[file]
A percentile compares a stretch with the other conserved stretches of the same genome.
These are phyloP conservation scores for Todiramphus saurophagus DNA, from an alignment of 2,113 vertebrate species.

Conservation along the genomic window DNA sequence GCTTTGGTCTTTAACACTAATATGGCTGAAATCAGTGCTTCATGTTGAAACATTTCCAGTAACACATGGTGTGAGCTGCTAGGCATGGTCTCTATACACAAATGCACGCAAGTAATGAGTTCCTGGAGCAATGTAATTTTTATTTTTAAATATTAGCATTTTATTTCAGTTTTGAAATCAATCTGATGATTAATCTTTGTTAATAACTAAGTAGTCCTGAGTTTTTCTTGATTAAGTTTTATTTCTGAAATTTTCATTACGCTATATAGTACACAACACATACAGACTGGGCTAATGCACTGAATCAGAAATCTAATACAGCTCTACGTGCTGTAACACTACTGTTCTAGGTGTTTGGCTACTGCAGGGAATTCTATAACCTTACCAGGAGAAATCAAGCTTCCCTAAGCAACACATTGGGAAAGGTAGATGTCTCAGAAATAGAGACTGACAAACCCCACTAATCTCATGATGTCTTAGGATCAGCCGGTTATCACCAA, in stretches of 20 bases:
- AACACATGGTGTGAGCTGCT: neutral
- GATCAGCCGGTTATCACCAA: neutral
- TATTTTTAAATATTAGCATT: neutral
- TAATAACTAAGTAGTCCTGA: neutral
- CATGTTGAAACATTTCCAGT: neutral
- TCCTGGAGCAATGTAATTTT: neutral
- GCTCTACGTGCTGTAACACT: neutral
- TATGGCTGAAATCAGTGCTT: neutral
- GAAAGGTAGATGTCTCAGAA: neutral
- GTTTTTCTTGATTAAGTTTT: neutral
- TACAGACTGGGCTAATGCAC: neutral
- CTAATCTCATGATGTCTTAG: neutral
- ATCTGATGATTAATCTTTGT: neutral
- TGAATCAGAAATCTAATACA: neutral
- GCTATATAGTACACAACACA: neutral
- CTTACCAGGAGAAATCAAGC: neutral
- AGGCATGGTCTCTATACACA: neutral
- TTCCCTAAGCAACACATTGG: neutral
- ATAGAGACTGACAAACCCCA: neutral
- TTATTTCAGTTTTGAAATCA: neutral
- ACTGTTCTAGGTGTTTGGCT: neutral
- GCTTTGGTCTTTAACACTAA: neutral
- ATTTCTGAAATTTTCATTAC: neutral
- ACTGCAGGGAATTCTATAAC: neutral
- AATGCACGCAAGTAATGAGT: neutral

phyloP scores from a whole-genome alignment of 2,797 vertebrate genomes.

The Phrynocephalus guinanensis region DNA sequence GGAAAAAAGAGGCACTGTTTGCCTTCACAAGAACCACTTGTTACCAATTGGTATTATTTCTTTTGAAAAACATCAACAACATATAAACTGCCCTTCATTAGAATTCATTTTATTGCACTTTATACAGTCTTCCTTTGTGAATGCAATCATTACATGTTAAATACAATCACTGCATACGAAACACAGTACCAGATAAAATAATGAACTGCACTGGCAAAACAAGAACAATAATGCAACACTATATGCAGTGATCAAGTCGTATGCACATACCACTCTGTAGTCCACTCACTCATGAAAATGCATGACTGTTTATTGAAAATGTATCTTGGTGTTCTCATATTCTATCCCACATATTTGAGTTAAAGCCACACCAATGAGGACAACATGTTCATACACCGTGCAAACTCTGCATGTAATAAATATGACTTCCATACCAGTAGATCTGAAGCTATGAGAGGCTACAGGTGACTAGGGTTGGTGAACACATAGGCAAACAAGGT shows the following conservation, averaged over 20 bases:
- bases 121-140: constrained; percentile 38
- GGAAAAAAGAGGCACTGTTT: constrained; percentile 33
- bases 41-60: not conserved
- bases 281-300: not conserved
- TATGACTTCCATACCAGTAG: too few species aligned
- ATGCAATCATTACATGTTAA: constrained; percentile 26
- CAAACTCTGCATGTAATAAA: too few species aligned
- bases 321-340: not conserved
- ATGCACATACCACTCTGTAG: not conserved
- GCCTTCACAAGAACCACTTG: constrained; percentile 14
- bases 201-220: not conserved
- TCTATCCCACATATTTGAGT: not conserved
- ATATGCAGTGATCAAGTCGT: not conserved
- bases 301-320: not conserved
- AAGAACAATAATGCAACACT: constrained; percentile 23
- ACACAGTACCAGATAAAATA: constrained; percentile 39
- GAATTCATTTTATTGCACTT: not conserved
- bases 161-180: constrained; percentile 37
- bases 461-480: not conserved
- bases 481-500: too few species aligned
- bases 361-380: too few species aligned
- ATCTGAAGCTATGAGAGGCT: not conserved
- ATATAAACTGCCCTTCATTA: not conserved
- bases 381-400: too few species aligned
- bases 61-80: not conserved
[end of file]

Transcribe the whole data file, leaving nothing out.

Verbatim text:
A percentile compares a stretch with the other conserved stretches of the same genome.
These are phyloP conservation scores for Todiramphus saurophagus DNA, from an alignment of 2,113 vertebrate species.

Conservation along the genomic window DNA sequence GCTTTGGTCTTTAACACTAATATGGCTGAAATCAGTGCTTCATGTTGAAACATTTCCAGTAACACATGGTGTGAGCTGCTAGGCATGGTCTCTATACACAAATGCACGCAAGTAATGAGTTCCTGGAGCAATGTAATTTTTATTTTTAAATATTAGCATTTTATTTCAGTTTTGAAATCAATCTGATGATTAATCTTTGTTAATAACTAAGTAGTCCTGAGTTTTTCTTGATTAAGTTTTATTTCTGAAATTTTCATTACGCTATATAGTACACAACACATACAGACTGGGCTAATGCACTGAATCAGAAATCTAATACAGCTCTACGTGCTGTAACACTACTGTTCTAGGTGTTTGGCTACTGCAGGGAATTCTATAACCTTACCAGGAGAAATCAAGCTTCCCTAAGCAACACATTGGGAAAGGTAGATGTCTCAGAAATAGAGACTGACAAACCCCACTAATCTCATGATGTCTTAGGATCAGCCGGTTATCACCAA, in stretches of 20 bases:
- AACACATGGTGTGAGCTGCT: neutral
- GATCAGCCGGTTATCACCAA: neutral
- TATTTTTAAATATTAGCATT: neutral
- TAATAACTAAGTAGTCCTGA: neutral
- CATGTTGAAACATTTCCAGT: neutral
- TCCTGGAGCAATGTAATTTT: neutral
- GCTCTACGTGCTGTAACACT: neutral
- TATGGCTGAAATCAGTGCTT: neutral
- GAAAGGTAGATGTCTCAGAA: neutral
- GTTTTTCTTGATTAAGTTTT: neutral
- TACAGACTGGGCTAATGCAC: neutral
- CTAATCTCATGATGTCTTAG: neutral
- ATCTGATGATTAATCTTTGT: neutral
- TGAATCAGAAATCTAATACA: neutral
- GCTATATAGTACACAACACA: neutral
- CTTACCAGGAGAAATCAAGC: neutral
- AGGCATGGTCTCTATACACA: neutral
- TTCCCTAAGCAACACATTGG: neutral
- ATAGAGACTGACAAACCCCA: neutral
- TTATTTCAGTTTTGAAATCA: neutral
- ACTGTTCTAGGTGTTTGGCT: neutral
- GCTTTGGTCTTTAACACTAA: neutral
- ATTTCTGAAATTTTCATTAC: neutral
- ACTGCAGGGAATTCTATAAC: neutral
- AATGCACGCAAGTAATGAGT: neutral

phyloP scores from a whole-genome alignment of 2,797 vertebrate genomes.

The Phrynocephalus guinanensis region DNA sequence GGAAAAAAGAGGCACTGTTTGCCTTCACAAGAACCACTTGTTACCAATTGGTATTATTTCTTTTGAAAAACATCAACAACATATAAACTGCCCTTCATTAGAATTCATTTTATTGCACTTTATACAGTCTTCCTTTGTGAATGCAATCATTACATGTTAAATACAATCACTGCATACGAAACACAGTACCAGATAAAATAATGAACTGCACTGGCAAAACAAGAACAATAATGCAACACTATATGCAGTGATCAAGTCGTATGCACATACCACTCTGTAGTCCACTCACTCATGAAAATGCATGACTGTTTATTGAAAATGTATCTTGGTGTTCTCATATTCTATCCCACATATTTGAGTTAAAGCCACACCAATGAGGACAACATGTTCATACACCGTGCAAACTCTGCATGTAATAAATATGACTTCCATACCAGTAGATCTGAAGCTATGAGAGGCTACAGGTGACTAGGGTTGGTGAACACATAGGCAAACAAGGT shows the following conservation, averaged over 20 bases:
- bases 121-140: constrained; percentile 38
- GGAAAAAAGAGGCACTGTTT: constrained; percentile 33
- bases 41-60: not conserved
- bases 281-300: not conserved
- TATGACTTCCATACCAGTAG: too few species aligned
- ATGCAATCATTACATGTTAA: constrained; percentile 26
- CAAACTCTGCATGTAATAAA: too few species aligned
- bases 321-340: not conserved
- ATGCACATACCACTCTGTAG: not conserved
- GCCTTCACAAGAACCACTTG: constrained; percentile 14
- bases 201-220: not conserved
- TCTATCCCACATATTTGAGT: not conserved
- ATATGCAGTGATCAAGTCGT: not conserved
- bases 301-320: not conserved
- AAGAACAATAATGCAACACT: constrained; percentile 23
- ACACAGTACCAGATAAAATA: constrained; percentile 39
- GAATTCATTTTATTGCACTT: not conserved
- bases 161-180: constrained; percentile 37
- bases 461-480: not conserved
- bases 481-500: too few species aligned
- bases 361-380: too few species aligned
- ATCTGAAGCTATGAGAGGCT: not conserved
- ATATAAACTGCCCTTCATTA: not conserved
- bases 381-400: too few species aligned
- bases 61-80: not conserved